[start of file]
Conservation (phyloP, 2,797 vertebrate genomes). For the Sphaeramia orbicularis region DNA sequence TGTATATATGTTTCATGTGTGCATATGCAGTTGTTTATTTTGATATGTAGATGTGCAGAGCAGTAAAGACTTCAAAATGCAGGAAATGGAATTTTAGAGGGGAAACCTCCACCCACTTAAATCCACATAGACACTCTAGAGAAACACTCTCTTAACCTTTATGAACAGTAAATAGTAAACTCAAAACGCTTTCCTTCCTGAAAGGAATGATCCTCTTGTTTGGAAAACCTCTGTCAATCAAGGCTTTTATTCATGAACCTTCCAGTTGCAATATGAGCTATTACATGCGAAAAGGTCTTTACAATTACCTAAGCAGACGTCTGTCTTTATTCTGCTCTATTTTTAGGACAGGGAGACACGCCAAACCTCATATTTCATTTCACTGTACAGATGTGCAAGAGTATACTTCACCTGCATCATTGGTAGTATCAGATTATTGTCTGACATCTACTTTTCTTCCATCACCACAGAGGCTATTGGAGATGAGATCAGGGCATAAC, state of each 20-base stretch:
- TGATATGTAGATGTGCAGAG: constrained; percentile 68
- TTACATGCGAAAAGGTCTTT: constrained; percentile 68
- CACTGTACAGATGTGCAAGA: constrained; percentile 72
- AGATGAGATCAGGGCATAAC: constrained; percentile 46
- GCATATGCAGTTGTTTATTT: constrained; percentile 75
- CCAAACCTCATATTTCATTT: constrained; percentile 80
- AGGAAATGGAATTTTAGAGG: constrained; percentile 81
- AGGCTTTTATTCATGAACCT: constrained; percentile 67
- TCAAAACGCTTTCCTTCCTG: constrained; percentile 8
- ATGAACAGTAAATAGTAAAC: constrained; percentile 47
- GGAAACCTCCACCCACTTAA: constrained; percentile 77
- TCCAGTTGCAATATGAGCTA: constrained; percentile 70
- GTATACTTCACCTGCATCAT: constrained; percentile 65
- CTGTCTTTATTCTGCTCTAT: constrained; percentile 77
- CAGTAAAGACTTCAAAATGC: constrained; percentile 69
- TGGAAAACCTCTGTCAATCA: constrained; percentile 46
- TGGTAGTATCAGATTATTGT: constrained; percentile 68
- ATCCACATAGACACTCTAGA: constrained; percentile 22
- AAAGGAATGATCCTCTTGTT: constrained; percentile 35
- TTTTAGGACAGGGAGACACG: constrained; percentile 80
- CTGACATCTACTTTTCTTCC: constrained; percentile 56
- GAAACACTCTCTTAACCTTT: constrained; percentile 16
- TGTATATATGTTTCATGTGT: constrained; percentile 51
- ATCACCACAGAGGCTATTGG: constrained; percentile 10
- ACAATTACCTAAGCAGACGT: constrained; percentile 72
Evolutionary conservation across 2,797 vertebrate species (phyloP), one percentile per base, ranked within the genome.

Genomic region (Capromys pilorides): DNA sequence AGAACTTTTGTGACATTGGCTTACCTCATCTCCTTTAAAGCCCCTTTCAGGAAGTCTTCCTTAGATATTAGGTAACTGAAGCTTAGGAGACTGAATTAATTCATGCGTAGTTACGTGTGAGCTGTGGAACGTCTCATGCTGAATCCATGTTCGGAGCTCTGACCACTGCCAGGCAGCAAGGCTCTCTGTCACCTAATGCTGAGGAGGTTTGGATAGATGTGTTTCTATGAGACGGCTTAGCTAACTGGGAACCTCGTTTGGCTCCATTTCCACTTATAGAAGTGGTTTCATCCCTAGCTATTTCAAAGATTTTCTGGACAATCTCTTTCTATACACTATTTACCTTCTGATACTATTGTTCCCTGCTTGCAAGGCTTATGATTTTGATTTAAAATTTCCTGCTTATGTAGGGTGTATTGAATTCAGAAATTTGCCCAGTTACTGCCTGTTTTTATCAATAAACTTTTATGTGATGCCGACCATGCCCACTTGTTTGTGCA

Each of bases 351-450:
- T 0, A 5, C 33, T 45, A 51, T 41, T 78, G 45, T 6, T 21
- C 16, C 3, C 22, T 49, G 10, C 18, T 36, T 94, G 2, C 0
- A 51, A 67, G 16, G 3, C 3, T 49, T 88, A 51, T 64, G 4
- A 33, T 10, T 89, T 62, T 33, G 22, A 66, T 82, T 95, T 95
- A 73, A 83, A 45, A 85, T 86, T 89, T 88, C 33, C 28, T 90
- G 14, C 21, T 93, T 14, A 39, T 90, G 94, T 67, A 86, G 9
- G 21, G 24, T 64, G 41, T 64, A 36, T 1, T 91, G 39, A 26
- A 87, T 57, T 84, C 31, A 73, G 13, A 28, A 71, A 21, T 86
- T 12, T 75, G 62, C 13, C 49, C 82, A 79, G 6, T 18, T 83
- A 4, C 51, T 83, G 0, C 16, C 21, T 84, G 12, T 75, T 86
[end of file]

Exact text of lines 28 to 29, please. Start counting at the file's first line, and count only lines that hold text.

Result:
Genomic region (Capromys pilorides): DNA sequence AGAACTTTTGTGACATTGGCTTACCTCATCTCCTTTAAAGCCCCTTTCAGGAAGTCTTCCTTAGATATTAGGTAACTGAAGCTTAGGAGACTGAATTAATTCATGCGTAGTTACGTGTGAGCTGTGGAACGTCTCATGCTGAATCCATGTTCGGAGCTCTGACCACTGCCAGGCAGCAAGGCTCTCTGTCACCTAATGCTGAGGAGGTTTGGATAGATGTGTTTCTATGAGACGGCTTAGCTAACTGGGAACCTCGTTTGGCTCCATTTCCACTTATAGAAGTGGTTTCATCCCTAGCTATTTCAAAGATTTTCTGGACAATCTCTTTCTATACACTATTTACCTTCTGATACTATTGTTCCCTGCTTGCAAGGCTTATGATTTTGATTTAAAATTTCCTGCTTATGTAGGGTGTATTGAATTCAGAAATTTGCCCAGTTACTGCCTGTTTTTATCAATAAACTTTTATGTGATGCCGACCATGCCCACTTGTTTGTGCA

Each of bases 351-450: